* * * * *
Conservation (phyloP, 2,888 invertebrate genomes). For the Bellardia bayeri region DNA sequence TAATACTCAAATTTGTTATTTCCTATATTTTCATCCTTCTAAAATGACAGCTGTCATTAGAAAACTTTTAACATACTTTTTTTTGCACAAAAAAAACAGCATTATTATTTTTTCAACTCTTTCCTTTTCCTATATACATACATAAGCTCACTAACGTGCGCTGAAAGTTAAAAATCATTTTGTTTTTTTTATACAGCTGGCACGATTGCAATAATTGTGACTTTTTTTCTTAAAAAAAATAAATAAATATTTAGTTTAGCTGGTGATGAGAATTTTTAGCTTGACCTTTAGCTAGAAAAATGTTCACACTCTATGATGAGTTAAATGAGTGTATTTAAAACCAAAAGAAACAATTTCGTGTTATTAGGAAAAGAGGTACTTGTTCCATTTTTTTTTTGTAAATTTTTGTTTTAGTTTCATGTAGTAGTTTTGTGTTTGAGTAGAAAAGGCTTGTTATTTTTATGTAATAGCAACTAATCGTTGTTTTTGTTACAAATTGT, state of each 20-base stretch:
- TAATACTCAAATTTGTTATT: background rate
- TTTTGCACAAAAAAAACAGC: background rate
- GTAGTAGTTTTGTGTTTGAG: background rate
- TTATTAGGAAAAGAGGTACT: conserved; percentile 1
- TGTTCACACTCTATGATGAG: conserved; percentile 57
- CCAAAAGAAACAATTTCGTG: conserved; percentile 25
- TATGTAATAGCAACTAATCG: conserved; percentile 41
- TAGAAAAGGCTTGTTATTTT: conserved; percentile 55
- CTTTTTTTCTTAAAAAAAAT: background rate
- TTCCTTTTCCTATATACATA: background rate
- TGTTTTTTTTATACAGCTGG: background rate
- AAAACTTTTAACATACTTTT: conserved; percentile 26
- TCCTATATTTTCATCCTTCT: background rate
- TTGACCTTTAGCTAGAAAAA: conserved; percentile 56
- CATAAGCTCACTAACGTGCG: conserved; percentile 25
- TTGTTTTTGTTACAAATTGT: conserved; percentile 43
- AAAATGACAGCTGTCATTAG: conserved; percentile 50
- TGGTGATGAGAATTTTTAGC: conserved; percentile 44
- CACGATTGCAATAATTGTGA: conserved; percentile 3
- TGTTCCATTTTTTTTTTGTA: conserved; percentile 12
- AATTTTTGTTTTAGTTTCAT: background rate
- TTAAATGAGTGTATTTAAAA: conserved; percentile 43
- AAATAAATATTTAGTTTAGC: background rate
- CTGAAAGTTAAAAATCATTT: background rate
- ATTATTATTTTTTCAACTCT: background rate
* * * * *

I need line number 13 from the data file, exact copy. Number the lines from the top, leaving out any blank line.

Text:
- AAAACTTTTAACATACTTTT: conserved; percentile 26